Come On In!
Come On In! 20x20 acrylic on canvas. On a chilly October morning one can feel the warmth of the sun's rays radiating from the ancient stone walls of the historic Code's Mill Building in downtown Perth, ON. In the painting you can find the Big Ben Memorial Statue standing tall across the road in Stewart Park.
The painting began on this year's final outing of the Manotick Art Association's Plein Air Group. I set up my easel across Herriott Street, facing the Code Building with the sun warming my back; drawn there by a compelling vision of the warm respite offered through the inviting doors of the Fiddleheads Restaurant.
The rest of the MAA artists were spread out in Stewart Park painting other subjects. At noon we stopped by the Big Ben Memorial to admire each other's work of the day before proceeding to the comforts of lunch within.
Hopefully we will all be back next year.
Plein Air Sketching
Some of the plein air painting sketches I did on field trips with members of the Manotick Art Association this past summer will be on display at my booth at Expressions of Art 2017 in Carp this weekend. Each Thursday morning, starting in June, we would travel to preselected spots in the Ottawa area to paint the outdoors. There is always a nice mixture of seasoned professionals and biginners. Our final trip for this year was to Perth, ON last week.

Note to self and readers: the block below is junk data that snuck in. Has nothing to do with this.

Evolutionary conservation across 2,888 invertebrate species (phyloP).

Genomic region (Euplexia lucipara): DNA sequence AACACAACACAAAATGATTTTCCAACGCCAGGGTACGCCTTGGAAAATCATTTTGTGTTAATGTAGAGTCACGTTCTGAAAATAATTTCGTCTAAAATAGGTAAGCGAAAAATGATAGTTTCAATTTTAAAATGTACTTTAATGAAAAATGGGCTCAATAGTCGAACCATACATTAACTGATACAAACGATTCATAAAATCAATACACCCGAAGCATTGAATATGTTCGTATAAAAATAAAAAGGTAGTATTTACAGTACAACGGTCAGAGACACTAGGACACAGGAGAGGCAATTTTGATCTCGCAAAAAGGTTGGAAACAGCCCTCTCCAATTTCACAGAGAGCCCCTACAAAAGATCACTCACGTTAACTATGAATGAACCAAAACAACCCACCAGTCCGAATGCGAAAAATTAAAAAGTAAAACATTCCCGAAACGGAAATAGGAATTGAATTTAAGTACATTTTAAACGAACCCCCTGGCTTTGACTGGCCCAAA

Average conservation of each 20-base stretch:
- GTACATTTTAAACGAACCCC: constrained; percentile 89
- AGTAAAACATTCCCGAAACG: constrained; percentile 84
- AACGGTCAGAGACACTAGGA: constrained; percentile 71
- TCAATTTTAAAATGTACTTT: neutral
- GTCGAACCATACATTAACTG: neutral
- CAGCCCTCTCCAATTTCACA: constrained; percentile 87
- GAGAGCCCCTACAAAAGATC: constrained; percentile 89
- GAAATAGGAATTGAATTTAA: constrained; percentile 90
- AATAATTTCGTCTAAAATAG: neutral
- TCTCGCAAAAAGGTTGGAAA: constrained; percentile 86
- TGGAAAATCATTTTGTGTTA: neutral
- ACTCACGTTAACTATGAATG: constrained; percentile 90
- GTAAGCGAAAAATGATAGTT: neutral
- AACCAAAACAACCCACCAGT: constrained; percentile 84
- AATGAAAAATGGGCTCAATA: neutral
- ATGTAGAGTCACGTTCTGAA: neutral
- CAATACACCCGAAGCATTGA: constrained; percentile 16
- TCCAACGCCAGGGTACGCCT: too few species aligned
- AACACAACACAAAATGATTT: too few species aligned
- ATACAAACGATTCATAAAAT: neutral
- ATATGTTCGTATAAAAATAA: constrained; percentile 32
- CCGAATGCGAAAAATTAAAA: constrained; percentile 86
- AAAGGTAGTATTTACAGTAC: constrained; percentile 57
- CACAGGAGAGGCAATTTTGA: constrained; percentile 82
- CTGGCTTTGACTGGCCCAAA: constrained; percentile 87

Plein air painting is a great way for artists to learn to see colour and to practice organizing shapes into a meaningful composition. Artists new to painting outdoors can learn first hand from watching the way seasonned artists effeciently pack and layout their equipment and how they set up quickly to catch light effects before the sunlight and shadows shift around.
Not all plein air attempts are successful. Many artists, like me, take their work back to their studios to adjust it under studio lighting conditions. What we are trying to accomplish is to capture a record of the day, and our impression of the moment, in our own style. It's never easy - but oh, so satisfying when successful.
The Art of Charles Spratt